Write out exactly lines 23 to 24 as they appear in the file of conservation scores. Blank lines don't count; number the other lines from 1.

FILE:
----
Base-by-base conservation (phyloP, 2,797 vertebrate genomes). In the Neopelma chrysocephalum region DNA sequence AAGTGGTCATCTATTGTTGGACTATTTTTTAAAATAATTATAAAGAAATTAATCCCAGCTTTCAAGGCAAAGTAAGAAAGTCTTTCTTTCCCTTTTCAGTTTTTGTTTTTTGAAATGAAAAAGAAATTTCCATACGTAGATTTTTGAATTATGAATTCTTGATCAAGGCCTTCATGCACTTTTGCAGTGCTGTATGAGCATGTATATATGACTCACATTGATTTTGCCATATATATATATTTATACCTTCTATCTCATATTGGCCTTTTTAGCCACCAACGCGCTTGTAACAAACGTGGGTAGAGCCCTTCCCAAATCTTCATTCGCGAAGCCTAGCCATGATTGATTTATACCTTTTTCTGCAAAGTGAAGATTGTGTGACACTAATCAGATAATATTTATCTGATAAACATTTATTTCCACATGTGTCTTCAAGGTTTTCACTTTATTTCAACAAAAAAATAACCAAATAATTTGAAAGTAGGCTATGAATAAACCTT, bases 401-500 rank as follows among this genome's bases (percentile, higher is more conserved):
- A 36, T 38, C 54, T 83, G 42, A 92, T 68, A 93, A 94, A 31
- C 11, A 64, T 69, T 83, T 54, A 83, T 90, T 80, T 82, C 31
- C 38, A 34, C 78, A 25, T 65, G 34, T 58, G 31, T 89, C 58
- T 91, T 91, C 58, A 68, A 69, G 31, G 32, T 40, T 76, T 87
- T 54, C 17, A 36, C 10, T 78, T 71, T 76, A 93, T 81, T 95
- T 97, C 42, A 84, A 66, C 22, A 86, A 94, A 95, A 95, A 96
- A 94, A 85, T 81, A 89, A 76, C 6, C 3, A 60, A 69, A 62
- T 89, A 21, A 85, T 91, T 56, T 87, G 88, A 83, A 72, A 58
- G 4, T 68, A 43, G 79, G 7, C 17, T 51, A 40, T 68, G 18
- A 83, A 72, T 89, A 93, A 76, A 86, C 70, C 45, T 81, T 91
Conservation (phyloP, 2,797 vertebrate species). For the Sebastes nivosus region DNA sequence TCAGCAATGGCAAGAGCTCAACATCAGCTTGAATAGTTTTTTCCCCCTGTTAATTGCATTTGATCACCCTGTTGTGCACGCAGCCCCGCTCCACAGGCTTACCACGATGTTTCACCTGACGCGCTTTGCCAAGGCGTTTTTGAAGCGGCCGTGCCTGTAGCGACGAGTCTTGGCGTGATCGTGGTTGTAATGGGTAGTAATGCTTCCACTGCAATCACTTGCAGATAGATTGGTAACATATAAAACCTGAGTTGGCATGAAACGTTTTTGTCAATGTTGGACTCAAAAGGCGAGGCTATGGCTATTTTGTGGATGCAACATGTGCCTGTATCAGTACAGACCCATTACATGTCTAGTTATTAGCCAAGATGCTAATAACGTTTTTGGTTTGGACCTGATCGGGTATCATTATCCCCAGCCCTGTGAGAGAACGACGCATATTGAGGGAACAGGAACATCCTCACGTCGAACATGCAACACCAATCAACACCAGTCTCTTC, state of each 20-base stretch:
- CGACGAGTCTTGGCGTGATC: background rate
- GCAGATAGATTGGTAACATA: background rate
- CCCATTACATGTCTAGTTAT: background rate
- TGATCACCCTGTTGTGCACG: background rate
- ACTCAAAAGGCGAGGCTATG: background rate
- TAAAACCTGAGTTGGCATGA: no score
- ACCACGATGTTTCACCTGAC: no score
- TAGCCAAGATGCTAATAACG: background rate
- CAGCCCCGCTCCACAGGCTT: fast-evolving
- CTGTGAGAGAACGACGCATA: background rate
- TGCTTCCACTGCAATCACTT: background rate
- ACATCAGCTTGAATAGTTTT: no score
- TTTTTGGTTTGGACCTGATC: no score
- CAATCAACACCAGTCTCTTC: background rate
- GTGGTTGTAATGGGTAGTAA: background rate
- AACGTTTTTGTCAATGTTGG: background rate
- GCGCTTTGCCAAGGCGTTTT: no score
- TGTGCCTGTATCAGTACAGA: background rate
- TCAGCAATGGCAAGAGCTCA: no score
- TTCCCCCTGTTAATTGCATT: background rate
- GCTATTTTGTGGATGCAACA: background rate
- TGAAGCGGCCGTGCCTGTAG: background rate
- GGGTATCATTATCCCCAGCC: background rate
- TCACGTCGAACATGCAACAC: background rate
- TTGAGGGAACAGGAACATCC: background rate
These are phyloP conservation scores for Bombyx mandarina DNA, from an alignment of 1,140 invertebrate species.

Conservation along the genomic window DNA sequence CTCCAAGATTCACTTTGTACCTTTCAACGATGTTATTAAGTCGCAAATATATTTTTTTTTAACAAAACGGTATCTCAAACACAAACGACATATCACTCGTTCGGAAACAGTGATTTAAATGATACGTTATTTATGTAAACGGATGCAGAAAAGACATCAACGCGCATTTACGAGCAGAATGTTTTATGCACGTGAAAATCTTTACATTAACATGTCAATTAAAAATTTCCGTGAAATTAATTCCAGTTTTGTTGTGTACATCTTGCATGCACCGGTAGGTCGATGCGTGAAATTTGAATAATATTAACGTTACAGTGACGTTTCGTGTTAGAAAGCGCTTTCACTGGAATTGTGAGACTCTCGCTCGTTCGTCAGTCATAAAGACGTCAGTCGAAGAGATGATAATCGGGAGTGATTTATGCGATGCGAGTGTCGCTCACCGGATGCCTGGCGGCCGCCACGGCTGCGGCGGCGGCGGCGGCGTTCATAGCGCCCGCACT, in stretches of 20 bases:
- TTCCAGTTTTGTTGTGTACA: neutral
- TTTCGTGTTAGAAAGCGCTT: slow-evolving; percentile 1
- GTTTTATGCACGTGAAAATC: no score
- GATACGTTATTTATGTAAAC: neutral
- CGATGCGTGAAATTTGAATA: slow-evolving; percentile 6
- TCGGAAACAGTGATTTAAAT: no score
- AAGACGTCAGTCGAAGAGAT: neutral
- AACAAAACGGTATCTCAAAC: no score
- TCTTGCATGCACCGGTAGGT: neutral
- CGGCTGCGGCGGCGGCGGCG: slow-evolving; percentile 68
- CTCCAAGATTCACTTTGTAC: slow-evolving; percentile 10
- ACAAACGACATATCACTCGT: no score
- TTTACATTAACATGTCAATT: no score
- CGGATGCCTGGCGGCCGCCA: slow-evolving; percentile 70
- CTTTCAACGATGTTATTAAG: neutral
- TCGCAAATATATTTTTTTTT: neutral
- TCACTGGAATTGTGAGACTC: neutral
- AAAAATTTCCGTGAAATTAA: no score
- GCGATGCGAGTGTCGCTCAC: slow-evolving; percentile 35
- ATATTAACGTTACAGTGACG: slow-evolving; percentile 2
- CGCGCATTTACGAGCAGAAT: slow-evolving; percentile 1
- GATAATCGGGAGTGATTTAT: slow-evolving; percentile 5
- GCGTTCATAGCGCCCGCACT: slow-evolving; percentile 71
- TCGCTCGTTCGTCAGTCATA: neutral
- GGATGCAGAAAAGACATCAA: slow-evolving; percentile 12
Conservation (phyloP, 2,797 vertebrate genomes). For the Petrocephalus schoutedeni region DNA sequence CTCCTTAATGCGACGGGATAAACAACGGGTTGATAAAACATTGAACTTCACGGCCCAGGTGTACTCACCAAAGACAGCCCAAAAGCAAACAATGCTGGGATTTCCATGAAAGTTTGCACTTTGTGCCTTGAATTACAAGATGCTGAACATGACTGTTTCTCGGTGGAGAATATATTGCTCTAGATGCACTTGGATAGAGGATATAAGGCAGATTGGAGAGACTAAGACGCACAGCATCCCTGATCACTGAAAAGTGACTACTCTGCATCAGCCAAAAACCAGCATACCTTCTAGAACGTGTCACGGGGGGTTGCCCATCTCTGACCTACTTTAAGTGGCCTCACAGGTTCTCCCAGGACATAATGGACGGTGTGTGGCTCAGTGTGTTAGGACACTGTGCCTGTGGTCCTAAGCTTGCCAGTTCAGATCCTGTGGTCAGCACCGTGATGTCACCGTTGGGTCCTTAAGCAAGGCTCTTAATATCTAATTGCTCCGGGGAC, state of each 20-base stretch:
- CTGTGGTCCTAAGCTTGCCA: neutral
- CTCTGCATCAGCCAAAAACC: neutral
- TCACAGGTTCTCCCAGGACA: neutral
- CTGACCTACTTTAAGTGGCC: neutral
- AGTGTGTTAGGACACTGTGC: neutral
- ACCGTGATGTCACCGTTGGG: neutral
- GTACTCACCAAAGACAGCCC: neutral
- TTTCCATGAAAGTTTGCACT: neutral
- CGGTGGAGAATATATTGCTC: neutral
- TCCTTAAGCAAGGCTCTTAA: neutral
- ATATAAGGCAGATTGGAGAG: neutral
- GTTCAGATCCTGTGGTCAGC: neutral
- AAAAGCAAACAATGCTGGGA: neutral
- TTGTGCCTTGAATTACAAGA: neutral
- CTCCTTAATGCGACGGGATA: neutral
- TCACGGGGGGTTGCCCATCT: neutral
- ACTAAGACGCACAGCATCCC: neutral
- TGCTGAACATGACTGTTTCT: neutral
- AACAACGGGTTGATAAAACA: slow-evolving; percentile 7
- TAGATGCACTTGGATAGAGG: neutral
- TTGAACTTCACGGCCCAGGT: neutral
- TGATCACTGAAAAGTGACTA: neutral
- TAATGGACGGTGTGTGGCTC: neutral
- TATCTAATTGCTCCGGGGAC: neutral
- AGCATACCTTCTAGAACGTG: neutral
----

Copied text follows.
- TGCTTCCACTGCAATCACTT: background rate
- ACATCAGCTTGAATAGTTTT: no score